Trump victory: What does it mean for the markets?

Trump celebration party Image copyright AFP

Brexit, at least, meant Brexit. Trump means - what exactly?

Markets were able to fasten on to a single development after the UK's June vote to leave the European Union and react accordingly.

Donald Trump's victory in the presidential election, however, is more confusing.

He is seen as the anti-globalisation candidate, yet has benefited greatly from the breadth and depth of international capital markets.

Most notably in the early 1990s, his property, casinos and airlines empire was tottering on the brink of bankruptcy before being saved by three Japanese banks - Mitsubishi Trust, Sumitomo Bank, and Dai-Ichi Kangyo.

Mr Trump has said he will bring jobs back to the rust belt, without any concrete plan on how decades of a swift-running competitive tide that has taken away that employment will be reversed.

He says the American economy will grow by 5-6% a year, yet no economist thinks it has the capacity at the moment to do more than 2%.

He has at various times said that he will either repudiate or renegotiate the national debt, a move that at face value has the potential to crash the world economy.

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Grasping the reality, as the muted stock market reaction in the UK shows, is difficult.

Trump may carry out his threat to weaken ties with Nato, meaning a bet on shares of defence companies like BAE Systems is a good one. A Nato without American back-up would probably mean Britain and other countries having to spend more on weapons.

Trump may also make good on his promise to bring in tariffs against imports from cheap competitors like China and Mexico, meaning selling shares in shipping companies is probably a good call.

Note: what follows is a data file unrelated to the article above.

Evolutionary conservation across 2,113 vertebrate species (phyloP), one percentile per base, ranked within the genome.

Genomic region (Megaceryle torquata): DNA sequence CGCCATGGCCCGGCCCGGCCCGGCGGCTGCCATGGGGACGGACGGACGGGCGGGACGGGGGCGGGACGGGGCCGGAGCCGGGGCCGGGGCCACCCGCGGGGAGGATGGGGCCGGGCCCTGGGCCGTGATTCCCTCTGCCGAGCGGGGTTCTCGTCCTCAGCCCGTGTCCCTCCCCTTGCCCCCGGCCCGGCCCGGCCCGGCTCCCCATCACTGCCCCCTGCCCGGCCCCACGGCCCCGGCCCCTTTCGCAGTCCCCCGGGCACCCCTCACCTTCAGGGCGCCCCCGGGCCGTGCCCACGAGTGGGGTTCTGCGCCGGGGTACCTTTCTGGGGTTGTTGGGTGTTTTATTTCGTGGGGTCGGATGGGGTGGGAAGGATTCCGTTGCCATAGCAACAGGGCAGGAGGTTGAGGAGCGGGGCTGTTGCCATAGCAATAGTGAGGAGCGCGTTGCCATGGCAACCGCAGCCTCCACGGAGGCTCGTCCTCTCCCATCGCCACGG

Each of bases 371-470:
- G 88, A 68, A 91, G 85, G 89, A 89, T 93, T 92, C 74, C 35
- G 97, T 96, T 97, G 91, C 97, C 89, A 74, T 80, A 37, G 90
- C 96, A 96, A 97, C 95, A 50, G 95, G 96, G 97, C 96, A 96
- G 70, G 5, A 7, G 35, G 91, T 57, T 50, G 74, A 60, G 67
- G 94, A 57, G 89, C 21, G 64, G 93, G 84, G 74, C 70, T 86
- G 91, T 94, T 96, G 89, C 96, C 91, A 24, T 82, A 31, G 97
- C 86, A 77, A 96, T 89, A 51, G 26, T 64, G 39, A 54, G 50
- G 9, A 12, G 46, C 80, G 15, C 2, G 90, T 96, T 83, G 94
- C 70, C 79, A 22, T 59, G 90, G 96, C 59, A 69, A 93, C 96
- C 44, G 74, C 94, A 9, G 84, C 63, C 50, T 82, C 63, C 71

But analysts making those recommendations to their institutional clients will do so with little conviction. They cannot say they know what Trump will do when he takes office on 20 January.

There is one reference point from which to navigate. Trump has been extremely critical of America's Federal Reserve - its central bank - and the low interest-rate policy it has pursued, at one stage accusing of Fed chairwoman Janet Yellen of being politically motivated in favour of Hillary Clinton.

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The incoming president cannot sack Yellen, but she might resign.

That would mean the interest rate hike expected in December is off for the time being, and that any expectation of a UK rate increase in the near term is also on hold.

In the longer term, rate expectations may have to be completely revisited. Trump has hinted that he would like a more hawkish Fed chairman, meaning US interest (and eventually world) interest rates would rise much further and faster than anyone would have thought likely a few days ago.

The other immediate focus will be trade.

Megan Greene, an economist at the Canadian asset manager Manulife, says Trump's bellicose plans, with threats of immediate tariffs on Chinese goods and a crackdown on Mexican imports, will trigger a US recession.

A recession in the world's biggest economy with world trade already faltering could tip the global economy over the edge. Trump, in the end, might mean slump.

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